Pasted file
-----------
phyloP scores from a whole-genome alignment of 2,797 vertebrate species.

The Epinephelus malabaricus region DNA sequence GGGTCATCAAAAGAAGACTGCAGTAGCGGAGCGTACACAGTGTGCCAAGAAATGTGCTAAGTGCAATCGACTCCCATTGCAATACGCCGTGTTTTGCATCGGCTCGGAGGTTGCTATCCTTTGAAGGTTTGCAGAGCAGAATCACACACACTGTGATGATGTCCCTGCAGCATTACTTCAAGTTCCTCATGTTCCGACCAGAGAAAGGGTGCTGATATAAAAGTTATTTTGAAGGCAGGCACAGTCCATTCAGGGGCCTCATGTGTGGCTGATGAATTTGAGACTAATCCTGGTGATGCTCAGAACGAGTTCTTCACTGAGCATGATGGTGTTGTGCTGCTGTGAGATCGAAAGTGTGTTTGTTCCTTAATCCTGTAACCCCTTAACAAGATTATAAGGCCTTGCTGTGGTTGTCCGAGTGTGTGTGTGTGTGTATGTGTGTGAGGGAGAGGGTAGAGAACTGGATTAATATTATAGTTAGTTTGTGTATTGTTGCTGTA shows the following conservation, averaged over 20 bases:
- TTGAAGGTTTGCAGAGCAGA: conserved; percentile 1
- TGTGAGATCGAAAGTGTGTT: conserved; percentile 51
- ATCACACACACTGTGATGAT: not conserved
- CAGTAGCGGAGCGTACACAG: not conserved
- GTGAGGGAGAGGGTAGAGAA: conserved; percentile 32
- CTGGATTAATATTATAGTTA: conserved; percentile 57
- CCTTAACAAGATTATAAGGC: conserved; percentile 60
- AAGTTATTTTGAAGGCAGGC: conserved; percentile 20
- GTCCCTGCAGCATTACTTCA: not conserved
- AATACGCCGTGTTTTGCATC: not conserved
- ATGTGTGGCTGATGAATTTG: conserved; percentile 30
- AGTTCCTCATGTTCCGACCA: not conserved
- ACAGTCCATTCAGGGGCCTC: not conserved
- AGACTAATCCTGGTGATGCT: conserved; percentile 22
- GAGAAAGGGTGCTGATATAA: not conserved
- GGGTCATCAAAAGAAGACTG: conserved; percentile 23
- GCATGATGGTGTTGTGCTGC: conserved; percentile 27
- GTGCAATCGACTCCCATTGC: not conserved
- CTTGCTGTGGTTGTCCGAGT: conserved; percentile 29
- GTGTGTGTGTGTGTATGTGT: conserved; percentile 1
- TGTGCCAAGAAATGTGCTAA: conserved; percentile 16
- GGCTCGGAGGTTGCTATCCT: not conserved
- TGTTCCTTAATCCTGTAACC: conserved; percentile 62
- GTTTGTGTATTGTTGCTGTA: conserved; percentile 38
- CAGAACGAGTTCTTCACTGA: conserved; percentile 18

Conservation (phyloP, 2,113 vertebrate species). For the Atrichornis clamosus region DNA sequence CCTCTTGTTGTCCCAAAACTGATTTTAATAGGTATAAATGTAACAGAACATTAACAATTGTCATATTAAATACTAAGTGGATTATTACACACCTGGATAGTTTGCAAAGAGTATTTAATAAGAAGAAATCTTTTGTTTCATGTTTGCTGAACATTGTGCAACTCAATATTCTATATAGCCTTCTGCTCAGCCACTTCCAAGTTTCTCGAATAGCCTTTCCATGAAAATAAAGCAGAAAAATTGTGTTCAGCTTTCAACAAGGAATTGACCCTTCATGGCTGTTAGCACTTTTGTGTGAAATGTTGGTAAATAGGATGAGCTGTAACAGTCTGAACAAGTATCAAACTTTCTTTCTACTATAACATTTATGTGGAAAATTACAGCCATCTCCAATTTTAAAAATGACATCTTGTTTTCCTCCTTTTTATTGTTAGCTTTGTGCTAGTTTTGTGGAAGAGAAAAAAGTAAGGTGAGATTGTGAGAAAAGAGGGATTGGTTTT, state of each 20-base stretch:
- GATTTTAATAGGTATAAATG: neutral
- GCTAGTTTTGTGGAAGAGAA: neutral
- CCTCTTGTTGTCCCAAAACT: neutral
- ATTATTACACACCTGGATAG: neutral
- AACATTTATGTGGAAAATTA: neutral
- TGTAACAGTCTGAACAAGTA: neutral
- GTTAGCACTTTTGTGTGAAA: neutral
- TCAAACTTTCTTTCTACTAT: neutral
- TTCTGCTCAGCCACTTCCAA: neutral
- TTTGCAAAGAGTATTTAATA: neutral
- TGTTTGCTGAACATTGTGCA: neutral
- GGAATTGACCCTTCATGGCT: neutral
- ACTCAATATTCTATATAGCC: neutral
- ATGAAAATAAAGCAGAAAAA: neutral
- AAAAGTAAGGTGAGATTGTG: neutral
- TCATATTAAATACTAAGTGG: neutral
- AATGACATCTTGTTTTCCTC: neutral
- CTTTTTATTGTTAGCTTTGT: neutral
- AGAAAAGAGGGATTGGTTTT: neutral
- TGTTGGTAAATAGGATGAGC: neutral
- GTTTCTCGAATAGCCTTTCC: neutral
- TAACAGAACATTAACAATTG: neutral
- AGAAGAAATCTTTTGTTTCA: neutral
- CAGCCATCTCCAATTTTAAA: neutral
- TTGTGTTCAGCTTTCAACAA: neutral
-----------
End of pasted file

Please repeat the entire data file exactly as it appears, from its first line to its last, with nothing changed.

phyloP scores from a whole-genome alignment of 2,797 vertebrate species.

The Epinephelus malabaricus region DNA sequence GGGTCATCAAAAGAAGACTGCAGTAGCGGAGCGTACACAGTGTGCCAAGAAATGTGCTAAGTGCAATCGACTCCCATTGCAATACGCCGTGTTTTGCATCGGCTCGGAGGTTGCTATCCTTTGAAGGTTTGCAGAGCAGAATCACACACACTGTGATGATGTCCCTGCAGCATTACTTCAAGTTCCTCATGTTCCGACCAGAGAAAGGGTGCTGATATAAAAGTTATTTTGAAGGCAGGCACAGTCCATTCAGGGGCCTCATGTGTGGCTGATGAATTTGAGACTAATCCTGGTGATGCTCAGAACGAGTTCTTCACTGAGCATGATGGTGTTGTGCTGCTGTGAGATCGAAAGTGTGTTTGTTCCTTAATCCTGTAACCCCTTAACAAGATTATAAGGCCTTGCTGTGGTTGTCCGAGTGTGTGTGTGTGTGTATGTGTGTGAGGGAGAGGGTAGAGAACTGGATTAATATTATAGTTAGTTTGTGTATTGTTGCTGTA shows the following conservation, averaged over 20 bases:
- TTGAAGGTTTGCAGAGCAGA: conserved; percentile 1
- TGTGAGATCGAAAGTGTGTT: conserved; percentile 51
- ATCACACACACTGTGATGAT: not conserved
- CAGTAGCGGAGCGTACACAG: not conserved
- GTGAGGGAGAGGGTAGAGAA: conserved; percentile 32
- CTGGATTAATATTATAGTTA: conserved; percentile 57
- CCTTAACAAGATTATAAGGC: conserved; percentile 60
- AAGTTATTTTGAAGGCAGGC: conserved; percentile 20
- GTCCCTGCAGCATTACTTCA: not conserved
- AATACGCCGTGTTTTGCATC: not conserved
- ATGTGTGGCTGATGAATTTG: conserved; percentile 30
- AGTTCCTCATGTTCCGACCA: not conserved
- ACAGTCCATTCAGGGGCCTC: not conserved
- AGACTAATCCTGGTGATGCT: conserved; percentile 22
- GAGAAAGGGTGCTGATATAA: not conserved
- GGGTCATCAAAAGAAGACTG: conserved; percentile 23
- GCATGATGGTGTTGTGCTGC: conserved; percentile 27
- GTGCAATCGACTCCCATTGC: not conserved
- CTTGCTGTGGTTGTCCGAGT: conserved; percentile 29
- GTGTGTGTGTGTGTATGTGT: conserved; percentile 1
- TGTGCCAAGAAATGTGCTAA: conserved; percentile 16
- GGCTCGGAGGTTGCTATCCT: not conserved
- TGTTCCTTAATCCTGTAACC: conserved; percentile 62
- GTTTGTGTATTGTTGCTGTA: conserved; percentile 38
- CAGAACGAGTTCTTCACTGA: conserved; percentile 18

Conservation (phyloP, 2,113 vertebrate species). For the Atrichornis clamosus region DNA sequence CCTCTTGTTGTCCCAAAACTGATTTTAATAGGTATAAATGTAACAGAACATTAACAATTGTCATATTAAATACTAAGTGGATTATTACACACCTGGATAGTTTGCAAAGAGTATTTAATAAGAAGAAATCTTTTGTTTCATGTTTGCTGAACATTGTGCAACTCAATATTCTATATAGCCTTCTGCTCAGCCACTTCCAAGTTTCTCGAATAGCCTTTCCATGAAAATAAAGCAGAAAAATTGTGTTCAGCTTTCAACAAGGAATTGACCCTTCATGGCTGTTAGCACTTTTGTGTGAAATGTTGGTAAATAGGATGAGCTGTAACAGTCTGAACAAGTATCAAACTTTCTTTCTACTATAACATTTATGTGGAAAATTACAGCCATCTCCAATTTTAAAAATGACATCTTGTTTTCCTCCTTTTTATTGTTAGCTTTGTGCTAGTTTTGTGGAAGAGAAAAAAGTAAGGTGAGATTGTGAGAAAAGAGGGATTGGTTTT, state of each 20-base stretch:
- GATTTTAATAGGTATAAATG: neutral
- GCTAGTTTTGTGGAAGAGAA: neutral
- CCTCTTGTTGTCCCAAAACT: neutral
- ATTATTACACACCTGGATAG: neutral
- AACATTTATGTGGAAAATTA: neutral
- TGTAACAGTCTGAACAAGTA: neutral
- GTTAGCACTTTTGTGTGAAA: neutral
- TCAAACTTTCTTTCTACTAT: neutral
- TTCTGCTCAGCCACTTCCAA: neutral
- TTTGCAAAGAGTATTTAATA: neutral
- TGTTTGCTGAACATTGTGCA: neutral
- GGAATTGACCCTTCATGGCT: neutral
- ACTCAATATTCTATATAGCC: neutral
- ATGAAAATAAAGCAGAAAAA: neutral
- AAAAGTAAGGTGAGATTGTG: neutral
- TCATATTAAATACTAAGTGG: neutral
- AATGACATCTTGTTTTCCTC: neutral
- CTTTTTATTGTTAGCTTTGT: neutral
- AGAAAAGAGGGATTGGTTTT: neutral
- TGTTGGTAAATAGGATGAGC: neutral
- GTTTCTCGAATAGCCTTTCC: neutral
- TAACAGAACATTAACAATTG: neutral
- AGAAGAAATCTTTTGTTTCA: neutral
- CAGCCATCTCCAATTTTAAA: neutral
- TTGTGTTCAGCTTTCAACAA: neutral